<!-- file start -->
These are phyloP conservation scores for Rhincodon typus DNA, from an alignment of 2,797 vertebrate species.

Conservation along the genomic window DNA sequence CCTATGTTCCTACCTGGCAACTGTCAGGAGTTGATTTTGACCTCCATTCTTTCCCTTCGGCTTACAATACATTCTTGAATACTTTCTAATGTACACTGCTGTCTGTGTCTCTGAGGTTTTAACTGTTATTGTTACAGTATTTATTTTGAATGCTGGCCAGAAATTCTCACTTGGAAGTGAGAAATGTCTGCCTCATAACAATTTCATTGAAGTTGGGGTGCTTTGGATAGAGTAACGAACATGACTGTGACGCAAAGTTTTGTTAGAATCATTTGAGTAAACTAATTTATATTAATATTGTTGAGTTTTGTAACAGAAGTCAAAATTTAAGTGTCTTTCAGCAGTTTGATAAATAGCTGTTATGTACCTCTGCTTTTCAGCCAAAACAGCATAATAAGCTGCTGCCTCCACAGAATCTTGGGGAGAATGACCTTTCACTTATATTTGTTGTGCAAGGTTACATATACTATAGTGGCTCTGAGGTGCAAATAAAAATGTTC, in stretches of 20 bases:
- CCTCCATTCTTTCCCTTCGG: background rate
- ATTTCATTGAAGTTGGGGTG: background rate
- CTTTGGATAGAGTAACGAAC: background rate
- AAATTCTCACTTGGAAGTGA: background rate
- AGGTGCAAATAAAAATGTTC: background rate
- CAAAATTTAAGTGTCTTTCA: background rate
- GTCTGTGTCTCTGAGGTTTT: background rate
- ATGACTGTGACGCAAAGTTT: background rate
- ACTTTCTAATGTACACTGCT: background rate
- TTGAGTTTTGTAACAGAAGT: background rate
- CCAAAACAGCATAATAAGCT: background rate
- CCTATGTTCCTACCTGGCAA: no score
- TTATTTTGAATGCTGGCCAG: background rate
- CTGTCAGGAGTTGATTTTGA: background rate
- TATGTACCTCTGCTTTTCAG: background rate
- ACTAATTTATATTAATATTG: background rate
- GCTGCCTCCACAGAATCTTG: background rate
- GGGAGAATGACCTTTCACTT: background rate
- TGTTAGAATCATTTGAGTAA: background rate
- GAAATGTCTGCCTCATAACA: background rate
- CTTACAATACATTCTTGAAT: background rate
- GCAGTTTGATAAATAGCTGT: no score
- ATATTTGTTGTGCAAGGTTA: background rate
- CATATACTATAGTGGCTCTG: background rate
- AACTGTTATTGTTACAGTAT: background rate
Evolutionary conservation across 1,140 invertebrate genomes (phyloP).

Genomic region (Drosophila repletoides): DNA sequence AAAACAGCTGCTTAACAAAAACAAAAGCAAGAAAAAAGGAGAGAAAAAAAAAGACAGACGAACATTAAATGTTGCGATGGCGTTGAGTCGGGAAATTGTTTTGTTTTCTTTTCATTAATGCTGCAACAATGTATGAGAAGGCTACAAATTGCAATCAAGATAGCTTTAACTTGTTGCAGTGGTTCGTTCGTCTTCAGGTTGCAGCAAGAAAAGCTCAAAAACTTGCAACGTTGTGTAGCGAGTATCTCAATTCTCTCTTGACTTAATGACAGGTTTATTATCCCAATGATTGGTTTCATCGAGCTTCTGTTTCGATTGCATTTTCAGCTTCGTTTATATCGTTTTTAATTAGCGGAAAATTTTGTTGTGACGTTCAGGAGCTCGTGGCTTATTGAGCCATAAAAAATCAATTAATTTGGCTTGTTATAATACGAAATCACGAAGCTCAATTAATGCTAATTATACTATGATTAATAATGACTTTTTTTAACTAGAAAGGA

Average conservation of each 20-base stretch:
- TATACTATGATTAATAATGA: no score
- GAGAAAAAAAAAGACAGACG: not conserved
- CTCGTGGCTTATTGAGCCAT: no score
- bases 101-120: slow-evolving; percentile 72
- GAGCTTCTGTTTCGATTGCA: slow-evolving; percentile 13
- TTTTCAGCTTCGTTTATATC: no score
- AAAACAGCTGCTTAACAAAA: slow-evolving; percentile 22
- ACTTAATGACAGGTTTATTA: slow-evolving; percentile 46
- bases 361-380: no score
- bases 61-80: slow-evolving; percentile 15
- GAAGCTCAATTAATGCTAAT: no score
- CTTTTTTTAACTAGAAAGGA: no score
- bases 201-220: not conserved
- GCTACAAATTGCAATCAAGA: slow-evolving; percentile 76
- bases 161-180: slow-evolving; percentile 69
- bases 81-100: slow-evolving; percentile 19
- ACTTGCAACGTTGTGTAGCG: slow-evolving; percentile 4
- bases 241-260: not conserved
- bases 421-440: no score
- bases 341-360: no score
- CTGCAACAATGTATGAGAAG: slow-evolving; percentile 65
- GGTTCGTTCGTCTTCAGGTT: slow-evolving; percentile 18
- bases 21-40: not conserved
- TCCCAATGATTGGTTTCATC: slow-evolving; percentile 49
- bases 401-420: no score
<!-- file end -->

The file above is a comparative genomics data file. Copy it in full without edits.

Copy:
These are phyloP conservation scores for Rhincodon typus DNA, from an alignment of 2,797 vertebrate species.

Conservation along the genomic window DNA sequence CCTATGTTCCTACCTGGCAACTGTCAGGAGTTGATTTTGACCTCCATTCTTTCCCTTCGGCTTACAATACATTCTTGAATACTTTCTAATGTACACTGCTGTCTGTGTCTCTGAGGTTTTAACTGTTATTGTTACAGTATTTATTTTGAATGCTGGCCAGAAATTCTCACTTGGAAGTGAGAAATGTCTGCCTCATAACAATTTCATTGAAGTTGGGGTGCTTTGGATAGAGTAACGAACATGACTGTGACGCAAAGTTTTGTTAGAATCATTTGAGTAAACTAATTTATATTAATATTGTTGAGTTTTGTAACAGAAGTCAAAATTTAAGTGTCTTTCAGCAGTTTGATAAATAGCTGTTATGTACCTCTGCTTTTCAGCCAAAACAGCATAATAAGCTGCTGCCTCCACAGAATCTTGGGGAGAATGACCTTTCACTTATATTTGTTGTGCAAGGTTACATATACTATAGTGGCTCTGAGGTGCAAATAAAAATGTTC, in stretches of 20 bases:
- CCTCCATTCTTTCCCTTCGG: background rate
- ATTTCATTGAAGTTGGGGTG: background rate
- CTTTGGATAGAGTAACGAAC: background rate
- AAATTCTCACTTGGAAGTGA: background rate
- AGGTGCAAATAAAAATGTTC: background rate
- CAAAATTTAAGTGTCTTTCA: background rate
- GTCTGTGTCTCTGAGGTTTT: background rate
- ATGACTGTGACGCAAAGTTT: background rate
- ACTTTCTAATGTACACTGCT: background rate
- TTGAGTTTTGTAACAGAAGT: background rate
- CCAAAACAGCATAATAAGCT: background rate
- CCTATGTTCCTACCTGGCAA: no score
- TTATTTTGAATGCTGGCCAG: background rate
- CTGTCAGGAGTTGATTTTGA: background rate
- TATGTACCTCTGCTTTTCAG: background rate
- ACTAATTTATATTAATATTG: background rate
- GCTGCCTCCACAGAATCTTG: background rate
- GGGAGAATGACCTTTCACTT: background rate
- TGTTAGAATCATTTGAGTAA: background rate
- GAAATGTCTGCCTCATAACA: background rate
- CTTACAATACATTCTTGAAT: background rate
- GCAGTTTGATAAATAGCTGT: no score
- ATATTTGTTGTGCAAGGTTA: background rate
- CATATACTATAGTGGCTCTG: background rate
- AACTGTTATTGTTACAGTAT: background rate
Evolutionary conservation across 1,140 invertebrate genomes (phyloP).

Genomic region (Drosophila repletoides): DNA sequence AAAACAGCTGCTTAACAAAAACAAAAGCAAGAAAAAAGGAGAGAAAAAAAAAGACAGACGAACATTAAATGTTGCGATGGCGTTGAGTCGGGAAATTGTTTTGTTTTCTTTTCATTAATGCTGCAACAATGTATGAGAAGGCTACAAATTGCAATCAAGATAGCTTTAACTTGTTGCAGTGGTTCGTTCGTCTTCAGGTTGCAGCAAGAAAAGCTCAAAAACTTGCAACGTTGTGTAGCGAGTATCTCAATTCTCTCTTGACTTAATGACAGGTTTATTATCCCAATGATTGGTTTCATCGAGCTTCTGTTTCGATTGCATTTTCAGCTTCGTTTATATCGTTTTTAATTAGCGGAAAATTTTGTTGTGACGTTCAGGAGCTCGTGGCTTATTGAGCCATAAAAAATCAATTAATTTGGCTTGTTATAATACGAAATCACGAAGCTCAATTAATGCTAATTATACTATGATTAATAATGACTTTTTTTAACTAGAAAGGA

Average conservation of each 20-base stretch:
- TATACTATGATTAATAATGA: no score
- GAGAAAAAAAAAGACAGACG: not conserved
- CTCGTGGCTTATTGAGCCAT: no score
- bases 101-120: slow-evolving; percentile 72
- GAGCTTCTGTTTCGATTGCA: slow-evolving; percentile 13
- TTTTCAGCTTCGTTTATATC: no score
- AAAACAGCTGCTTAACAAAA: slow-evolving; percentile 22
- ACTTAATGACAGGTTTATTA: slow-evolving; percentile 46
- bases 361-380: no score
- bases 61-80: slow-evolving; percentile 15
- GAAGCTCAATTAATGCTAAT: no score
- CTTTTTTTAACTAGAAAGGA: no score
- bases 201-220: not conserved
- GCTACAAATTGCAATCAAGA: slow-evolving; percentile 76
- bases 161-180: slow-evolving; percentile 69
- bases 81-100: slow-evolving; percentile 19
- ACTTGCAACGTTGTGTAGCG: slow-evolving; percentile 4
- bases 241-260: not conserved
- bases 421-440: no score
- bases 341-360: no score
- CTGCAACAATGTATGAGAAG: slow-evolving; percentile 65
- GGTTCGTTCGTCTTCAGGTT: slow-evolving; percentile 18
- bases 21-40: not conserved
- TCCCAATGATTGGTTTCATC: slow-evolving; percentile 49
- bases 401-420: no score